FLIR Systems, Inc. (NASDAQ:FLIR) is a thermal imaging systems company that markets its products to commercial and government customers. Unfortunately, U.S. government-funded customers’ demand for its products and services has begun to wane. But certain factors might still make FLIR Systems the best investment compared to its peers.
FLIR Systems, Inc. (NASDAQ:FLIR)’s second-quarter revenue jumped 15.1% year over year to $389.3 million, which might give you an impression that the company’s knocking the cover off the ball. While it isn’t doing poorly by any means, FLIR Systems stated that it owes that revenue jump mostly to its acquisitions of Lorex and Traficon late last year.
These purchases led the Thermal Vision & Management segment to increase revenue by an impressive 22.7%; without them, its revenue might not have risen at all. The Integrated Systems segment has also performed well, with revenue skyrocketing 160.1%. But in this case, its improvement stems from strong shipments, which indicates organic growth.
The good news for segments ends there. Raymarine (providing marine electronics to monitor boat speed, direction, and location) revenue dropped 0.6% year over year. While Asia-Pacific sales have stayed strong, Europe remains weak. Surveillance revenue declined 0.7%, and the segment has suffered from lower gross margins and increased operating expenses. Detection revenue plummeted 8.6%; management referred to a lack of large product orders and lower R&D contract revenue due to program timing.
Overall, international sales have declined from 55.1% of revenue (Q2 2012) to 45% of sales (Q2 2013). Management states that international sales should remain a significant portion of the company’s revenue, but this is still somewhat concerning, since domestic demand is likely to diminish due to the sequester’s nearly $1 trillion in military budget cuts.
FLIR Systems, Inc. (NASDAQ:FLIR)’s cost of goods sold has increased 14.8% to $193.3 million year over year, and SG&A expenses have increased 11.8% to $80.2 million. However, this is mostly due to recent acquisitions and increased revenue.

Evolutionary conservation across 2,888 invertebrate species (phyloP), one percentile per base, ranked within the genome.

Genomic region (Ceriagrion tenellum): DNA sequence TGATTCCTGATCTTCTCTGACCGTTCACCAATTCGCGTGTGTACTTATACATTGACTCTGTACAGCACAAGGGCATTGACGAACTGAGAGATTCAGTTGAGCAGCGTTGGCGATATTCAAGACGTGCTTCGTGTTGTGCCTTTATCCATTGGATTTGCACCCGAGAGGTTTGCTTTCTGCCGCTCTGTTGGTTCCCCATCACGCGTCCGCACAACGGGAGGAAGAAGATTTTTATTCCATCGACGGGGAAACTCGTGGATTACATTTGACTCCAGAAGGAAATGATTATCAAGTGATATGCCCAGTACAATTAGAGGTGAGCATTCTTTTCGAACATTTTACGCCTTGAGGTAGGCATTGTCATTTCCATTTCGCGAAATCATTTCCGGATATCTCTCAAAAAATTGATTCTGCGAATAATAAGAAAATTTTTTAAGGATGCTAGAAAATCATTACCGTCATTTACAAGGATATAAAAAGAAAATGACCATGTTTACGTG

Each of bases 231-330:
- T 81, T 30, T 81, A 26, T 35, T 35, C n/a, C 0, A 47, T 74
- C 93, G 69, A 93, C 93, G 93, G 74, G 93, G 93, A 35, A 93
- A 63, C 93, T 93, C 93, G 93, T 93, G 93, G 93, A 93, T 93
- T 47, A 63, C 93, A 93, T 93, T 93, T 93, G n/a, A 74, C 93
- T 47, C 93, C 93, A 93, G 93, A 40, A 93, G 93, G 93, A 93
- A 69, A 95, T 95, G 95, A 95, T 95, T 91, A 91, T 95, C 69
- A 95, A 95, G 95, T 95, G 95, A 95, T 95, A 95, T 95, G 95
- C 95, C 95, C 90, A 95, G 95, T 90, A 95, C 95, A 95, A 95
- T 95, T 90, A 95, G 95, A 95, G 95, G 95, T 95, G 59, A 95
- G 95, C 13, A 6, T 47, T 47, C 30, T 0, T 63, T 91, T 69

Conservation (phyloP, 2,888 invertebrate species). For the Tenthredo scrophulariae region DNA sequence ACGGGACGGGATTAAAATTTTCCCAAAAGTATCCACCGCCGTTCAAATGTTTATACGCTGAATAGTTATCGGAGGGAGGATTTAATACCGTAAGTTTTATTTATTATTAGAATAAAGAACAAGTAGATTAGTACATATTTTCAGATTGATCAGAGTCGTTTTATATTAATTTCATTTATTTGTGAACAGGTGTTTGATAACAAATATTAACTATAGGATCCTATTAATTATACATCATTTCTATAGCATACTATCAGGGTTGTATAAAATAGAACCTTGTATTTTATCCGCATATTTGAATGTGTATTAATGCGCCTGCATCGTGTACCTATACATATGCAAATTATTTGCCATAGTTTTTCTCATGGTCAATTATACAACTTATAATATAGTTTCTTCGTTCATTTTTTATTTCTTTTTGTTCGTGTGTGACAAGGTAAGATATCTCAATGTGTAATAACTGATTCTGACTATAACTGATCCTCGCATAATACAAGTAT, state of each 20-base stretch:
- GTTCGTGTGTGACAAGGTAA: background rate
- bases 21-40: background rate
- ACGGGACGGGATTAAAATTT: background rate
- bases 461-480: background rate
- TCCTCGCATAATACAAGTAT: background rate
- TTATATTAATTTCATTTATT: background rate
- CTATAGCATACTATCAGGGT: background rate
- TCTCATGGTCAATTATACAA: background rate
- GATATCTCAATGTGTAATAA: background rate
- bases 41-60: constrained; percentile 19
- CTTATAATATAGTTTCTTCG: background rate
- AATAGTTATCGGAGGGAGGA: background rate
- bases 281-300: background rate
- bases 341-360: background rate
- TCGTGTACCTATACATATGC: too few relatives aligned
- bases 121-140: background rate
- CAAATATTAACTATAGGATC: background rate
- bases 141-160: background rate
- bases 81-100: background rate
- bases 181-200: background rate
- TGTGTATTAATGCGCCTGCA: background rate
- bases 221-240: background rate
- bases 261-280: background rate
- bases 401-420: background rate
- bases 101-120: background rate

R&D expenses also moved higher, from $37.5 million to $39.6 million, and this expense is expected to remain high due to a challenging revenue environment. That might sound a little confusing, considering the company saw an impressive revenue improvement year over year. But over the past three years, the company’s revenue (in millions) hasn’t exactly posted steady growth:
1). 2010: $1,385
2). 2011: $1,544
3). 2012: $1,405
That’s hardly an inspiring trend. However, recent acquisitions should help FLIR Systems, Inc. (NASDAQ:FLIR)’s drive top-line growth going forward.
And while revenue is the most important metric, earnings results for the past five years suggest that the company’s got capable managers at the helm. Observe its diluted EPS:
1). 2008: $1.28
2). 2009: $1.45
3). 2010: $1.54
4). 2011: $1.38
5). 2012: $1.45
While we don’t see an uninterrupted ascent, earnings look to be on the right track again after a downside move in 2011. And as I’ll discuss in the section below, important evidence suggests that this trend will likely continue.
Also, note that FLIR Systems, Inc. (NASDAQ:FLIR) managed to stay profitable during The Great Recession. While this might have been expected given the industry, it’s still a big positive, since so many companies throughout the broader market couldn’t follow suit.
Bigger isn’t always better
With a market cap of $4.57 billion, FLIR gets dwarfed by rivals L-3 Communications Holdings, Inc. (NYSE:LLL) and Lockheed Martin Corporation (NYSE:LMT), who carry market caps of $8.27 billion and $39.29 billion, respectively.